Are you a settler or a reacher?

Last updated 13:05 14/11/2012
SHOULD YOU SETTLE?: When should you stop striving and be content with what you've got?

Relevant offers

Love & Sex

Stop fighting on holiday: Surprise holidays are the way to go Handsome Devil: Can one movie help bring gay rugby players out of the lockers? Canadian man pranks Christchurch golf club with secret swingers group email Opinion: I watched all of Married at First Sight. I hated it. Here's why. Why some couples skip the engagement ring Kris Jenner left furious by ex Caitlyn Jenner's 'made up' memoir How I recovered from breaking up with my hairdresser I bought a single bed as a woman in her mid-30s, and I haven't given up on romance How to avoid the 'drainer' boyfriend The empty nest marriage: Deciding whether to stay or go

Some people are reachers - ever onwards, ever higher, they're the sort who can't stop. Other people are settlers - they find roses, stop, smell, and stay the hell put.

There are upsides and downsides to each orientation. But when it comes to relationships, who wins and who loses?

A few years ago, a mate's cousin got married. She had been a reacher in her work and in her relationships until she met a fellow, got married, and settled down. Note, the settling was so much more than a fixed home address. She settled in every sense of the word. Or, as my mate saw it, she 'copped out'.

"So what did you tell her?" I ask. "Don't you have an obligation as a friend to make sure she's making the right decision?"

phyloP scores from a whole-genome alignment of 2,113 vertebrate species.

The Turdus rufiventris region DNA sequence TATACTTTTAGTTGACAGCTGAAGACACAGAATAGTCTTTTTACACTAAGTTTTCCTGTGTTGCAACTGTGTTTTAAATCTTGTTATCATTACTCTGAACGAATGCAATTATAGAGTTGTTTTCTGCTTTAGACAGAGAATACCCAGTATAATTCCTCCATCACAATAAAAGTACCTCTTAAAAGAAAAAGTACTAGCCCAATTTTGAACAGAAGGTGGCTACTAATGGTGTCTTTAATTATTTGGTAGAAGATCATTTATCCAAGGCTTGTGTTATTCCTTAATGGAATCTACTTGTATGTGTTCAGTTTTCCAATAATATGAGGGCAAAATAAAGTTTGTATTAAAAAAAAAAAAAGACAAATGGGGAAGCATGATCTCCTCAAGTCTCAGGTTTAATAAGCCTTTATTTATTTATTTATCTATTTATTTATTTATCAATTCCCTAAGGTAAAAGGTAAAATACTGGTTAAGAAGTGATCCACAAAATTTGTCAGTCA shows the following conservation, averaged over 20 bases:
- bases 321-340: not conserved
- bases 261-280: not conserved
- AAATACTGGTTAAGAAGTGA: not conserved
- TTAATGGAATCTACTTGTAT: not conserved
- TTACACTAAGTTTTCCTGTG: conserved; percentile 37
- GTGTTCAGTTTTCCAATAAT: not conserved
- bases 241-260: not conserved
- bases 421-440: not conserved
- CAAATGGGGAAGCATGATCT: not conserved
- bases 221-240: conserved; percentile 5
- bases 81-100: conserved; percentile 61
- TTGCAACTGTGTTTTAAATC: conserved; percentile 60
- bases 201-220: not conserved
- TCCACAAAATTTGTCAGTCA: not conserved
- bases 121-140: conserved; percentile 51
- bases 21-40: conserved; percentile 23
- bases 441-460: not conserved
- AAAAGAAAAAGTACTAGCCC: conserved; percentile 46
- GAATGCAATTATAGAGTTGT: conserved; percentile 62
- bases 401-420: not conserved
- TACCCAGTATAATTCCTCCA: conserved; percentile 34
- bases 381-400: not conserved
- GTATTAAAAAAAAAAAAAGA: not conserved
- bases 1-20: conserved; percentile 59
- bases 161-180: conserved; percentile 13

"She was the one who told me she was settling," he said at the time. "She just wanted to get married, and he was the right-enough guy at the right-enough place. And she just turned 30."

Now. There's a lot about above scenario I do not like. The perpetuation of the notion women who aren't married at 30 are somehow desperate or have somehow lost out for one.

But I also don't like the way I reacted. I'm someone who tries not to judge, but it's clear that I had - and probably still have - a bias against people who I believe have settled. People who possibly 'could do better' but say they don't want to. Are they scared? Are they soft? Are they incapable?

Or am I too hard?

I'm a reacher. Always have been. I'm motivated by achievement. This is brilliant when it drives me forward. Though, as I mature and reflect, I realise my reaching can get in the way. I recognise there's merit in the settler's strategy. Settling doesn't have to mean cop-out, it can mean contentment.

So I chased up the friend of the friend, and asked, was she happy?

"I got what I wanted, so yes," she said. "I wanted to get married, I wanted a baby, and I wanted to put aside my work for a while - I'm not complaining."

I wasn't convinced.

"But don't you wish you'd reached for something more? Someone else? Some other life?"

She thought a long time before answering me.

"No," she said. "But..."


"But I do wonder whether I'll feel this way forever."

And there's the conundrum, isn't it? The biggest 'f' word of all. Forever is a very long time, especially in a world where, increasingly, time seems to be getting smaller and smaller. I can understand the appeal of settling for something, even if it's not everything you wanted, just because it's there, and it might be the best you're going to get.

Ad Feedback

Though I'm not sure I could stand to spend my forever with something less than wonderful - something that would leave me wanting more before the end. I want to reach for the stars, and if it means I'll never be satisfied, so be it. At least I'll die knowing I darn well tried.

For, if there's such a thing as true love, why would you bother with a lie?

- Sydney Morning Herald


Special offers
Opinion poll

Do long-distance relationships work?

Yes, if you work at them.

No, they're a waste of time and money.

Vote Result

Related story: (See story)

Featured Promotions

Sponsored Content